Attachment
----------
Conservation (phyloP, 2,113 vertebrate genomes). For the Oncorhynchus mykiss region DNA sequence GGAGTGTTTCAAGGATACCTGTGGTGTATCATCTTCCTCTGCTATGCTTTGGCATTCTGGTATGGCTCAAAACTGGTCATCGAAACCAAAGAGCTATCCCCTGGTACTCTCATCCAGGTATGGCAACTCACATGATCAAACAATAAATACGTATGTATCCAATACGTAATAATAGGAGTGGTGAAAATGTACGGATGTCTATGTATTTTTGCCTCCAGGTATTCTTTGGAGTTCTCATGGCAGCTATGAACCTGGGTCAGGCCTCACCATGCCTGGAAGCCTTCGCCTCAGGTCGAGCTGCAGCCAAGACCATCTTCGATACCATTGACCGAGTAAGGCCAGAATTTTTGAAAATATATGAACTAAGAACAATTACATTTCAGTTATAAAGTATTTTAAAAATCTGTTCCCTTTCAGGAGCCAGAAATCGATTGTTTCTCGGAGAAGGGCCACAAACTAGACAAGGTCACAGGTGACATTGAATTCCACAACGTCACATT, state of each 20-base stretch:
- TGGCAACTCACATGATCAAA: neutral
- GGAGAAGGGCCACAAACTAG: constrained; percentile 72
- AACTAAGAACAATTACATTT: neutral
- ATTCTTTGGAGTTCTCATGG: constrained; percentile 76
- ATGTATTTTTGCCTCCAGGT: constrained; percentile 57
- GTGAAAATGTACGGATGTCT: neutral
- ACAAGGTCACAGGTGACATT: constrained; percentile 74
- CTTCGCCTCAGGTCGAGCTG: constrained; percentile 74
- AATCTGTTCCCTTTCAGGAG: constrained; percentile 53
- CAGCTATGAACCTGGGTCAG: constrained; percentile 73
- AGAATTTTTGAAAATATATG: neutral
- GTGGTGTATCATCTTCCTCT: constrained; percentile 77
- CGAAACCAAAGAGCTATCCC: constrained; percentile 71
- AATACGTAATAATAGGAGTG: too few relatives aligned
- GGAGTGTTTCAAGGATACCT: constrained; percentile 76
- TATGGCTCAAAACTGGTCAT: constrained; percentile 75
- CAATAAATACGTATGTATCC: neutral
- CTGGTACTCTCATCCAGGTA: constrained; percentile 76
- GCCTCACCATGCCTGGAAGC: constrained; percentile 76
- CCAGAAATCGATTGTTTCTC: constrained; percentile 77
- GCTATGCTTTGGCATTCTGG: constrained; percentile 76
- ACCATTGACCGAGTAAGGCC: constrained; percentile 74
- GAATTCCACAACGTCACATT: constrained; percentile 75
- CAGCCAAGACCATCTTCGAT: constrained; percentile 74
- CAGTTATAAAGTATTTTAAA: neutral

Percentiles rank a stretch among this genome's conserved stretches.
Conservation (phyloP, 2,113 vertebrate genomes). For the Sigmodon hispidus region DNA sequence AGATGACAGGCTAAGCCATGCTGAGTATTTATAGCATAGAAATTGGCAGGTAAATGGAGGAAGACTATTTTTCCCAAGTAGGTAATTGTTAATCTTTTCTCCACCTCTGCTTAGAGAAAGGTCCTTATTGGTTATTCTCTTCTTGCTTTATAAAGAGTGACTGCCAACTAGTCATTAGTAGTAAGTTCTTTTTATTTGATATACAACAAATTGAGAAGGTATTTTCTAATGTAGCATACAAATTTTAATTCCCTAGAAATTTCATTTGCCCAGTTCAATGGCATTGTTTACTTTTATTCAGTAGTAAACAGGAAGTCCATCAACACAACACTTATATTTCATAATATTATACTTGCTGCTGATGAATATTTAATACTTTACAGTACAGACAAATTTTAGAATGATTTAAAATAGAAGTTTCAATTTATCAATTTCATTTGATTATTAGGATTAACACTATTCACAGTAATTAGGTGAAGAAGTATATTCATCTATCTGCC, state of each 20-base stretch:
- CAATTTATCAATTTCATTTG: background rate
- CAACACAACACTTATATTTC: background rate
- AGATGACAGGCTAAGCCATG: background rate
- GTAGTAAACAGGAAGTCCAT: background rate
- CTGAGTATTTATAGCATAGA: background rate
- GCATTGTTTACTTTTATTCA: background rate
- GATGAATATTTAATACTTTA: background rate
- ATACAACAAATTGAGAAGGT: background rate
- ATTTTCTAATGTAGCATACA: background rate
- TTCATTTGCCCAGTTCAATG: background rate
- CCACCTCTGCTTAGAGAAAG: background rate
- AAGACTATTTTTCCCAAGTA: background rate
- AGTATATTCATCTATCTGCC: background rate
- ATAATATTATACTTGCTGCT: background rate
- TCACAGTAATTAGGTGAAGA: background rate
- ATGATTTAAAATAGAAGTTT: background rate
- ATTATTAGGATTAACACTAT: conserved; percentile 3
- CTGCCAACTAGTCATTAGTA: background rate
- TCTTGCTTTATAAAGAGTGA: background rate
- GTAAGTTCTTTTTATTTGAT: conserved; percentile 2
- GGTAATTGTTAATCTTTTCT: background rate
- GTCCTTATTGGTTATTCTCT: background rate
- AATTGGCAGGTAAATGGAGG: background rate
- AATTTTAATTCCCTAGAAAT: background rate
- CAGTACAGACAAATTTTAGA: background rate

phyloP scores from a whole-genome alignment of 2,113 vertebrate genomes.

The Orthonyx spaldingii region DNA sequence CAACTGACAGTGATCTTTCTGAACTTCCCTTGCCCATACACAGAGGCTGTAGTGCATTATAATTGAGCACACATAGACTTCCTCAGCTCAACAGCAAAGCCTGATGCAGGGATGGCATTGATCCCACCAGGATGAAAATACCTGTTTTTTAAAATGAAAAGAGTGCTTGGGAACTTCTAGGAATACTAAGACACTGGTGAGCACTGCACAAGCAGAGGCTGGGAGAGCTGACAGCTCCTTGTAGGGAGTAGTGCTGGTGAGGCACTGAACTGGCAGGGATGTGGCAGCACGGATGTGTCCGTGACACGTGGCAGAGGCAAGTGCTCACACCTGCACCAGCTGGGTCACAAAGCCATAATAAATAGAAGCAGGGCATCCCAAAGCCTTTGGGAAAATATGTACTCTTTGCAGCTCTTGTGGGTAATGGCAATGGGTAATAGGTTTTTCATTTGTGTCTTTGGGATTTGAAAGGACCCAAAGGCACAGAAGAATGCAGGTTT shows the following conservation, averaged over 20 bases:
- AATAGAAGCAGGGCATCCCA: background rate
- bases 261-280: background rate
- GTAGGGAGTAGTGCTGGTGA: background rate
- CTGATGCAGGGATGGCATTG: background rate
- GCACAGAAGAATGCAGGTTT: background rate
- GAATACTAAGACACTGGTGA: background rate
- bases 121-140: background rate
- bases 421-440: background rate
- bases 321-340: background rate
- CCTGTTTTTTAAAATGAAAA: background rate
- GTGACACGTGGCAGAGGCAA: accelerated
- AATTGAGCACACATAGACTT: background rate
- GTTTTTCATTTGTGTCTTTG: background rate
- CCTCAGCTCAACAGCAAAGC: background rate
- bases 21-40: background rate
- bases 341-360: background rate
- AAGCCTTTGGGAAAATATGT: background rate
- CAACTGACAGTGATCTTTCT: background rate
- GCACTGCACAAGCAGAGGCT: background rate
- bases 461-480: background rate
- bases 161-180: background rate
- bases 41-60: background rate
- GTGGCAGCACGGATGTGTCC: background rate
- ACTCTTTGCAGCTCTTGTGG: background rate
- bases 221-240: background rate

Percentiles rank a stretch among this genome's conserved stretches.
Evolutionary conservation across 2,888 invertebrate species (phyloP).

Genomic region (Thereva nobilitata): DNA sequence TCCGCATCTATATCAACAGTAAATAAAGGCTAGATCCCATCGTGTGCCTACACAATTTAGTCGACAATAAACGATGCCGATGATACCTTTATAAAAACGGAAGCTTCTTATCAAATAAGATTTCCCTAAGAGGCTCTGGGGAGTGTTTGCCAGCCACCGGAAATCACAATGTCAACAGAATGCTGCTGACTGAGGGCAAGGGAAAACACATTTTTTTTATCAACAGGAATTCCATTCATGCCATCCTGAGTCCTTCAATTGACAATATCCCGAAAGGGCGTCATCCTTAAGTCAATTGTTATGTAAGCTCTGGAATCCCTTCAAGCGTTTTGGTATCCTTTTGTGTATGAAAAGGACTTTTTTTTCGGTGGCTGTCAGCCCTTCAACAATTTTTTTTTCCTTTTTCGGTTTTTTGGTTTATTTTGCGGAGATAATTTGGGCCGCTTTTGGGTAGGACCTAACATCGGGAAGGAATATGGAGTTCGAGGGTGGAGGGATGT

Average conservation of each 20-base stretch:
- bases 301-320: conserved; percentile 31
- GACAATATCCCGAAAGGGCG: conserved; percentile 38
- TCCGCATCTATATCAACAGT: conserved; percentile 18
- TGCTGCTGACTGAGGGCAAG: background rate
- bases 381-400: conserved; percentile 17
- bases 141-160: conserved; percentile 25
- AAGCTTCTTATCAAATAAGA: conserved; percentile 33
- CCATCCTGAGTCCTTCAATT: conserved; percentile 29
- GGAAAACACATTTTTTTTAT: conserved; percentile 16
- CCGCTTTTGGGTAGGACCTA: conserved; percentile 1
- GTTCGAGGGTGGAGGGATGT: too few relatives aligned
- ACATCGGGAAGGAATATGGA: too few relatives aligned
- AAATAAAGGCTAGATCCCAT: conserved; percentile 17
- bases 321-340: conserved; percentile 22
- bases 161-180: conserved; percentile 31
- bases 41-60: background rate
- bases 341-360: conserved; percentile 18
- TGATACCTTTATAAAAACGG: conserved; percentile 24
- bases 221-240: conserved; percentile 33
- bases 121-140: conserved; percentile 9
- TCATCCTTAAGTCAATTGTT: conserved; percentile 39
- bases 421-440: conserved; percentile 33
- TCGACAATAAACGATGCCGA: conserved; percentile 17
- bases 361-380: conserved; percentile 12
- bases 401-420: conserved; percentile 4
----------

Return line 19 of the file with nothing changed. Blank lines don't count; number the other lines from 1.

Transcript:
- CTGGTACTCTCATCCAGGTA: constrained; percentile 76